It appears as though the nearly year-long battle over a proposed severance tax on non-ferrous mining operations may finally be reaching its conclusion, at least in the legislature.
Since December, when Marquette County officials first became aware of state Rep. Matt Huuki's efforts to explore the severance tax idea, a protracted, contradictory, occasionally heated and often times confused dialogue has continued between state lawmakers, geology and treasury officials, local county, township and schools officials, mining companies, consultants, lobbyists and attorneys.
Huuki, R-Atlantic Mine, introduced his legislation in six bills Nov. 8, aimed at simplifying the tax structure and decreasing high start-up costs for non-ferrous mining operations and creating an associated rural development fund for infrastructure improvements.
House bills 6007-6012 have since been referred to the house Committee on Tax Policy, chaired by Rep. Jud Gilbert, R-Algonac. A hearing of the committee is scheduled to take place in Lansing Tuesday.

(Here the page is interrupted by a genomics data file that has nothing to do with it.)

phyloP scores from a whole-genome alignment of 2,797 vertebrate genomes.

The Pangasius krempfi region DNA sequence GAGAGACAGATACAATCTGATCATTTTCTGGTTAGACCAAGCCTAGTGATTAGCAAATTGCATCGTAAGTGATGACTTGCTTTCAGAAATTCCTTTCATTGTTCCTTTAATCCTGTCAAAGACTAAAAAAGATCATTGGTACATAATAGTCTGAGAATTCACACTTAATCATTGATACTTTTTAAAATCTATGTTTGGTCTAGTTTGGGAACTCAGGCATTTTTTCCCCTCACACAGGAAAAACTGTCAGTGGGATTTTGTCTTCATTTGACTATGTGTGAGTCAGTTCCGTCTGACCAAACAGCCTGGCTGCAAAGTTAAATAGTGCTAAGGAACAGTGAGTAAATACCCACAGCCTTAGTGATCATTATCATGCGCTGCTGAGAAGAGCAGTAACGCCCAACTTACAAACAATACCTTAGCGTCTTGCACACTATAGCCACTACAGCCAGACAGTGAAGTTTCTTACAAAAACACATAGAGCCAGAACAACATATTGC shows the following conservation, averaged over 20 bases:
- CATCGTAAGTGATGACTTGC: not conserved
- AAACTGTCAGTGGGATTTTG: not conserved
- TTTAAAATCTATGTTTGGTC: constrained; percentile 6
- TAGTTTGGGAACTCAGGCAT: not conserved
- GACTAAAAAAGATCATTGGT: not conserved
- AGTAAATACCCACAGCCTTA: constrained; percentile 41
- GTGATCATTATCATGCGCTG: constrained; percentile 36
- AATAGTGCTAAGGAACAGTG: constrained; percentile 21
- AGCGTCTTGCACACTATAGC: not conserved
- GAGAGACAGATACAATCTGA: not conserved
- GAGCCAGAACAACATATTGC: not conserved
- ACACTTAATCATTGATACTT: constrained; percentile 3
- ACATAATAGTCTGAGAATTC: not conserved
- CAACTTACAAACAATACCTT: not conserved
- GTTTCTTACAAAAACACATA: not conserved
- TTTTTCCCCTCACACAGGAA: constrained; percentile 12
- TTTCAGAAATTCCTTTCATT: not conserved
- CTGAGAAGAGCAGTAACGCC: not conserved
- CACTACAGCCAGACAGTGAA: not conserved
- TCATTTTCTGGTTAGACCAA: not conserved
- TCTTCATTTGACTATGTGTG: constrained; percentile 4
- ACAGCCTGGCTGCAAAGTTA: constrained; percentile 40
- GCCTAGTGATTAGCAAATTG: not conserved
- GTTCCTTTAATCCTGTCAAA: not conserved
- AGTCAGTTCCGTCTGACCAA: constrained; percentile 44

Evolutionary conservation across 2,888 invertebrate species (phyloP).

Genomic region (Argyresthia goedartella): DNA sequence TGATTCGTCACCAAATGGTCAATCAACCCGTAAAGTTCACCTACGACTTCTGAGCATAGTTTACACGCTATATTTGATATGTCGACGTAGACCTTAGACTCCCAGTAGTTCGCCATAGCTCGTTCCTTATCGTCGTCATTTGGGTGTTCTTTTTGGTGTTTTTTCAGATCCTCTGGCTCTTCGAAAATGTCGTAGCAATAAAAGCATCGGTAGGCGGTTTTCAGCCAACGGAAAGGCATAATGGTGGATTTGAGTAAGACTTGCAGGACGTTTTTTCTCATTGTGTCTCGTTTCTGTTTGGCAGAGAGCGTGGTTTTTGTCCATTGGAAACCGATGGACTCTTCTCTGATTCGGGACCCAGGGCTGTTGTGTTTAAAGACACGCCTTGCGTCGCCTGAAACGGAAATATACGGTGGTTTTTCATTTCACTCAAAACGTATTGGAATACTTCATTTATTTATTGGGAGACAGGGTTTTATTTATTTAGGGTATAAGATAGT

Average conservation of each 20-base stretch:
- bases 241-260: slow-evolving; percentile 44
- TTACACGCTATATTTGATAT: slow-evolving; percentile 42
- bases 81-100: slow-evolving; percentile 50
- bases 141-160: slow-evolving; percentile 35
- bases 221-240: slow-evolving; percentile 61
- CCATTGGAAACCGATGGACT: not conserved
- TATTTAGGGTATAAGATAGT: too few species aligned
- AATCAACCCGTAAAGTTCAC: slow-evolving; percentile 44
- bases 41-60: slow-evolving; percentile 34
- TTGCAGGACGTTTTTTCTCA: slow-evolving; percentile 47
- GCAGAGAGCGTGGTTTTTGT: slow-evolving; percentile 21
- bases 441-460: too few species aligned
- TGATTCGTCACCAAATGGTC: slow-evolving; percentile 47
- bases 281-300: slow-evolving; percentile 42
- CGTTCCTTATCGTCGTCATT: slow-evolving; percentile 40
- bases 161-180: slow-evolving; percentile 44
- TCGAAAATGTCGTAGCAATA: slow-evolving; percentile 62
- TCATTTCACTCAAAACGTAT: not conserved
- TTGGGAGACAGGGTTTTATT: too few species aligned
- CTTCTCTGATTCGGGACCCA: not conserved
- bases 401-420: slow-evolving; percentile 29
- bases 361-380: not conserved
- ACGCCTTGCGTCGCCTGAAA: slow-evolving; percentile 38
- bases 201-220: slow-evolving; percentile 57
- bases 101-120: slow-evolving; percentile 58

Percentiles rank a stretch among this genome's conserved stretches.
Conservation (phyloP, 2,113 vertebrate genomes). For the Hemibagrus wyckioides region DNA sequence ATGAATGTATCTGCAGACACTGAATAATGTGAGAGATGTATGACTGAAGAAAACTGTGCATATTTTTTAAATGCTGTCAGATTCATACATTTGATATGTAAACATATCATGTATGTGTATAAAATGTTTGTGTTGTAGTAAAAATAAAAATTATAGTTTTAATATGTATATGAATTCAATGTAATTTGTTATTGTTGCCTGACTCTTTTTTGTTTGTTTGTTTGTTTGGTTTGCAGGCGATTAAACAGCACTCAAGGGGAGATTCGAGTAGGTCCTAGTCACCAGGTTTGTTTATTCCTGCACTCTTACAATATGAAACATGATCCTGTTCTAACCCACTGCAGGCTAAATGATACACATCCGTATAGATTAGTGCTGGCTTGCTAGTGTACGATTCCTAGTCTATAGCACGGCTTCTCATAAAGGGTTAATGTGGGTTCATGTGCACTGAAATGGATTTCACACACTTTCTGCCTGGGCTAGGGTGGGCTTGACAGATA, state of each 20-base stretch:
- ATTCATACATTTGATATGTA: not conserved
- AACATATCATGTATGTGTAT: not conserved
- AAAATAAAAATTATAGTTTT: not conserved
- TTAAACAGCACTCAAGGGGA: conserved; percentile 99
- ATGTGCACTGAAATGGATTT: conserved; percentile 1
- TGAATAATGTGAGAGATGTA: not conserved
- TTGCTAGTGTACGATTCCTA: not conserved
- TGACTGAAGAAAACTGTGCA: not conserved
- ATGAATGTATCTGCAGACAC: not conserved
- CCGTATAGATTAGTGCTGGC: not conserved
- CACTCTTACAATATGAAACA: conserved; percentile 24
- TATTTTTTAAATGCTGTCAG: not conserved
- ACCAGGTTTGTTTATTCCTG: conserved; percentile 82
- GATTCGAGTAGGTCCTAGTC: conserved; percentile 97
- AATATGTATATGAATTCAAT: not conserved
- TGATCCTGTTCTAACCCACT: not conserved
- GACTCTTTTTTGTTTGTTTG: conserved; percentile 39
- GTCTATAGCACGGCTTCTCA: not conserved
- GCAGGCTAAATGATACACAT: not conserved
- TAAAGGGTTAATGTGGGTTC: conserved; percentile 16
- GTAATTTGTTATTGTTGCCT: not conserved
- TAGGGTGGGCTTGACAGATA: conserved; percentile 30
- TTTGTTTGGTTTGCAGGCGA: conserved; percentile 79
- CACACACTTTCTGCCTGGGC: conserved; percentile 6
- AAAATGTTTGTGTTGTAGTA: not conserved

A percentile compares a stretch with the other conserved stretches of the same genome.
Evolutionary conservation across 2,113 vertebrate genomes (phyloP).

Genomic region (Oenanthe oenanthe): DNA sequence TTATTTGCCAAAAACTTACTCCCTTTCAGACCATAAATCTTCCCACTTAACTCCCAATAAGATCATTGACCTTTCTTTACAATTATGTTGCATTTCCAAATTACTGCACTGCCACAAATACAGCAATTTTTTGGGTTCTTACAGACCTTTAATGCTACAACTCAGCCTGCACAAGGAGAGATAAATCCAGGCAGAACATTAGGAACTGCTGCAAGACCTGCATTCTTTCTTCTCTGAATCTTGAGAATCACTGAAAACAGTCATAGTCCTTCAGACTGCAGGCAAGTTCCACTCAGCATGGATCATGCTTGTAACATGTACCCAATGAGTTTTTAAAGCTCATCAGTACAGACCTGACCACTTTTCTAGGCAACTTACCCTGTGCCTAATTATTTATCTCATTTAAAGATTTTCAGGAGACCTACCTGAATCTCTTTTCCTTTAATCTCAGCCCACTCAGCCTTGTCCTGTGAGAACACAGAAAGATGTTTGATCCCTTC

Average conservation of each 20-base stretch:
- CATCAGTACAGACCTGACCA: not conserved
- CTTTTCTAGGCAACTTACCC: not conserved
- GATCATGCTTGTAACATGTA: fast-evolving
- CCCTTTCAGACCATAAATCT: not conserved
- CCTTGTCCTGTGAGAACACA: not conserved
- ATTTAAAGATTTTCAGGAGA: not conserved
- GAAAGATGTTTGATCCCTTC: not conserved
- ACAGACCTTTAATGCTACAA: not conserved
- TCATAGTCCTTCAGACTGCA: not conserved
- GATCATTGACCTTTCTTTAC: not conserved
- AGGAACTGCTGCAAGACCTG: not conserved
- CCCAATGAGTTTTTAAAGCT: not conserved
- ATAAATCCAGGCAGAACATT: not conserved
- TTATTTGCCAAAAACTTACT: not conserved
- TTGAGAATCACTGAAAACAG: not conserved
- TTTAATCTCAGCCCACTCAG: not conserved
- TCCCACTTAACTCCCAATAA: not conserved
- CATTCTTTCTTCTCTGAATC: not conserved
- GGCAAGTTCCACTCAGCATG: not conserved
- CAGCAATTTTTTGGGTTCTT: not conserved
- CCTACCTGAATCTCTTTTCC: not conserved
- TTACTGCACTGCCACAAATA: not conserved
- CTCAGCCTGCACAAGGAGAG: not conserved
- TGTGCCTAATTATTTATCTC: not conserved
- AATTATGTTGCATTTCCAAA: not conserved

This past week, members of the Marquette County Board expressed continued frustration and disappointment with provisions of Huuki's bills. The proposed legislation differed significantly from what officials from Gov. Rick Snyder's administration, and local officials, had anticipated or supported.
A couple of the biggest points of contention with Huuki's bills include the ability for mining companies to take deductions and the percentage of distribution of tax revenue between local taxing units and the rural development fund.
County officials want more money coming to locals than the bills dictate and they don't think the mining companies should receive deductions. What will remain in the bill, and what is eventually passed by the full legislature, remains to be seen. There's much work left to be done.
At their most recent meeting, some county commissioners sounded as though they thought of giving up because of unsatisfactory results so far, or because a negative outcome seemed inevitable.
Instead, by the end of the board meeting, the panel decided to stand together and continue to fight for local interests on both legal and political fronts. We applaud this decision. This is obviously the right choice.
We want to support the efforts of all of these hard-working public servants involved in trying to get the best outcomes realized for Marquette County's residents -traveling to Lansing, the endless meetings, emails, consultations and the emotional peaks and valleys- your long and tireless efforts have not gone unnoticed.